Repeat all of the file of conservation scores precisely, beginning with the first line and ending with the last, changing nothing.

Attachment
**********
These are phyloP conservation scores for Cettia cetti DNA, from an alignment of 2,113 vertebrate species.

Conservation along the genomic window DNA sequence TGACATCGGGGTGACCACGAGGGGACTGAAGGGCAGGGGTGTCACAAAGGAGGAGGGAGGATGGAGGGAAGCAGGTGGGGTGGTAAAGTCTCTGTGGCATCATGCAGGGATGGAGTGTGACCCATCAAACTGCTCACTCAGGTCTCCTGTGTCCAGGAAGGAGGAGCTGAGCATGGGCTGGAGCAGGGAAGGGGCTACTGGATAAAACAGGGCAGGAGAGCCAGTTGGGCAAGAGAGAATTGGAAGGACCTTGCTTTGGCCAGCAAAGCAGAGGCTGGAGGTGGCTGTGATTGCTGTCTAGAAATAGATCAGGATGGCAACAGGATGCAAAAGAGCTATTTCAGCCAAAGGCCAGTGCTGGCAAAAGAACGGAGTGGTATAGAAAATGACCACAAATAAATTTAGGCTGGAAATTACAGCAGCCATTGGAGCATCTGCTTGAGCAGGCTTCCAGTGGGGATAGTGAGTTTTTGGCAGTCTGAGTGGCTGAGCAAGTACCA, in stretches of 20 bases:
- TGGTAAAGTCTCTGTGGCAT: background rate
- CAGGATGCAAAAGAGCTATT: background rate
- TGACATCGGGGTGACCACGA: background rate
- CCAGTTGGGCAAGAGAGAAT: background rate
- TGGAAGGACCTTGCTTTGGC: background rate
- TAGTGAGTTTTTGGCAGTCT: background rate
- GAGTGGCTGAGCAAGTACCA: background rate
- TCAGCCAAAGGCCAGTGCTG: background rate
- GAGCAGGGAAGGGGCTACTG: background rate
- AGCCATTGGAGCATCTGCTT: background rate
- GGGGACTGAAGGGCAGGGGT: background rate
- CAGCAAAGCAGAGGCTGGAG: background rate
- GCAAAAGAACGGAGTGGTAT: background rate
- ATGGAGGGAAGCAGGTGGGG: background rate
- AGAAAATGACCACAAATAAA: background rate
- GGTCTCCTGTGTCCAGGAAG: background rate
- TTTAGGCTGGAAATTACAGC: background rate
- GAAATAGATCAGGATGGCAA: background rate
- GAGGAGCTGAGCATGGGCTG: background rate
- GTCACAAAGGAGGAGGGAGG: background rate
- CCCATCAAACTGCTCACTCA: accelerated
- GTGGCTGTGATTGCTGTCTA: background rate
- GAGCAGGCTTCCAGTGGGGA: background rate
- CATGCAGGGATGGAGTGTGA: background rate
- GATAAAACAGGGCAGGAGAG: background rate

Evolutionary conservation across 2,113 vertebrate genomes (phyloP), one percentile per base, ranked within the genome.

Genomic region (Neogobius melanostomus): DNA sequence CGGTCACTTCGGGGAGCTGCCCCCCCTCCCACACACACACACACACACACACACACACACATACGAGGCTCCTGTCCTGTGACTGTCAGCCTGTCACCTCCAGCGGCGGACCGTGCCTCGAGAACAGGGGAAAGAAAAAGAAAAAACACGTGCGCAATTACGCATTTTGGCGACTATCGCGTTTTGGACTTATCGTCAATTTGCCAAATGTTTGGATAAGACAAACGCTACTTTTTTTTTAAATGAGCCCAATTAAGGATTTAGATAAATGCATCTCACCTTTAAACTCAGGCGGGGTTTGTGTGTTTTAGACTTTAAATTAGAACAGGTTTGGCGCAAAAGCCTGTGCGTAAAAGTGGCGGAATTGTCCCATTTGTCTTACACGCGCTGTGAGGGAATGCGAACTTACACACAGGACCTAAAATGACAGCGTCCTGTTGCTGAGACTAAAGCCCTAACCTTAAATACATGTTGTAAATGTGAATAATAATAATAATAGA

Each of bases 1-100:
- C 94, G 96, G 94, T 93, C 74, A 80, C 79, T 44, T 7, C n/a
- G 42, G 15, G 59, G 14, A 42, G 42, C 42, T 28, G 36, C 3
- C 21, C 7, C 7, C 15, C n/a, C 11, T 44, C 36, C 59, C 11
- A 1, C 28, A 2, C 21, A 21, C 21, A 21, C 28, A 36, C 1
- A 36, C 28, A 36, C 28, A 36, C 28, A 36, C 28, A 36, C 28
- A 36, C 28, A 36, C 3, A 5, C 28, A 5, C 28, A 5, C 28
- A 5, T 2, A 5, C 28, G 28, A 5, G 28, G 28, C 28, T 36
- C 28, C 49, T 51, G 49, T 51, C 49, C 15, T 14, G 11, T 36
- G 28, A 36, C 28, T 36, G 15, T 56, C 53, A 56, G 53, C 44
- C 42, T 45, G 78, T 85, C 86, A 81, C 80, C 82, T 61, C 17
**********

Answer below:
These are phyloP conservation scores for Cettia cetti DNA, from an alignment of 2,113 vertebrate species.

Conservation along the genomic window DNA sequence TGACATCGGGGTGACCACGAGGGGACTGAAGGGCAGGGGTGTCACAAAGGAGGAGGGAGGATGGAGGGAAGCAGGTGGGGTGGTAAAGTCTCTGTGGCATCATGCAGGGATGGAGTGTGACCCATCAAACTGCTCACTCAGGTCTCCTGTGTCCAGGAAGGAGGAGCTGAGCATGGGCTGGAGCAGGGAAGGGGCTACTGGATAAAACAGGGCAGGAGAGCCAGTTGGGCAAGAGAGAATTGGAAGGACCTTGCTTTGGCCAGCAAAGCAGAGGCTGGAGGTGGCTGTGATTGCTGTCTAGAAATAGATCAGGATGGCAACAGGATGCAAAAGAGCTATTTCAGCCAAAGGCCAGTGCTGGCAAAAGAACGGAGTGGTATAGAAAATGACCACAAATAAATTTAGGCTGGAAATTACAGCAGCCATTGGAGCATCTGCTTGAGCAGGCTTCCAGTGGGGATAGTGAGTTTTTGGCAGTCTGAGTGGCTGAGCAAGTACCA, in stretches of 20 bases:
- TGGTAAAGTCTCTGTGGCAT: background rate
- CAGGATGCAAAAGAGCTATT: background rate
- TGACATCGGGGTGACCACGA: background rate
- CCAGTTGGGCAAGAGAGAAT: background rate
- TGGAAGGACCTTGCTTTGGC: background rate
- TAGTGAGTTTTTGGCAGTCT: background rate
- GAGTGGCTGAGCAAGTACCA: background rate
- TCAGCCAAAGGCCAGTGCTG: background rate
- GAGCAGGGAAGGGGCTACTG: background rate
- AGCCATTGGAGCATCTGCTT: background rate
- GGGGACTGAAGGGCAGGGGT: background rate
- CAGCAAAGCAGAGGCTGGAG: background rate
- GCAAAAGAACGGAGTGGTAT: background rate
- ATGGAGGGAAGCAGGTGGGG: background rate
- AGAAAATGACCACAAATAAA: background rate
- GGTCTCCTGTGTCCAGGAAG: background rate
- TTTAGGCTGGAAATTACAGC: background rate
- GAAATAGATCAGGATGGCAA: background rate
- GAGGAGCTGAGCATGGGCTG: background rate
- GTCACAAAGGAGGAGGGAGG: background rate
- CCCATCAAACTGCTCACTCA: accelerated
- GTGGCTGTGATTGCTGTCTA: background rate
- GAGCAGGCTTCCAGTGGGGA: background rate
- CATGCAGGGATGGAGTGTGA: background rate
- GATAAAACAGGGCAGGAGAG: background rate

Evolutionary conservation across 2,113 vertebrate genomes (phyloP), one percentile per base, ranked within the genome.

Genomic region (Neogobius melanostomus): DNA sequence CGGTCACTTCGGGGAGCTGCCCCCCCTCCCACACACACACACACACACACACACACACACATACGAGGCTCCTGTCCTGTGACTGTCAGCCTGTCACCTCCAGCGGCGGACCGTGCCTCGAGAACAGGGGAAAGAAAAAGAAAAAACACGTGCGCAATTACGCATTTTGGCGACTATCGCGTTTTGGACTTATCGTCAATTTGCCAAATGTTTGGATAAGACAAACGCTACTTTTTTTTTAAATGAGCCCAATTAAGGATTTAGATAAATGCATCTCACCTTTAAACTCAGGCGGGGTTTGTGTGTTTTAGACTTTAAATTAGAACAGGTTTGGCGCAAAAGCCTGTGCGTAAAAGTGGCGGAATTGTCCCATTTGTCTTACACGCGCTGTGAGGGAATGCGAACTTACACACAGGACCTAAAATGACAGCGTCCTGTTGCTGAGACTAAAGCCCTAACCTTAAATACATGTTGTAAATGTGAATAATAATAATAATAGA

Each of bases 1-100:
- C 94, G 96, G 94, T 93, C 74, A 80, C 79, T 44, T 7, C n/a
- G 42, G 15, G 59, G 14, A 42, G 42, C 42, T 28, G 36, C 3
- C 21, C 7, C 7, C 15, C n/a, C 11, T 44, C 36, C 59, C 11
- A 1, C 28, A 2, C 21, A 21, C 21, A 21, C 28, A 36, C 1
- A 36, C 28, A 36, C 28, A 36, C 28, A 36, C 28, A 36, C 28
- A 36, C 28, A 36, C 3, A 5, C 28, A 5, C 28, A 5, C 28
- A 5, T 2, A 5, C 28, G 28, A 5, G 28, G 28, C 28, T 36
- C 28, C 49, T 51, G 49, T 51, C 49, C 15, T 14, G 11, T 36
- G 28, A 36, C 28, T 36, G 15, T 56, C 53, A 56, G 53, C 44
- C 42, T 45, G 78, T 85, C 86, A 81, C 80, C 82, T 61, C 17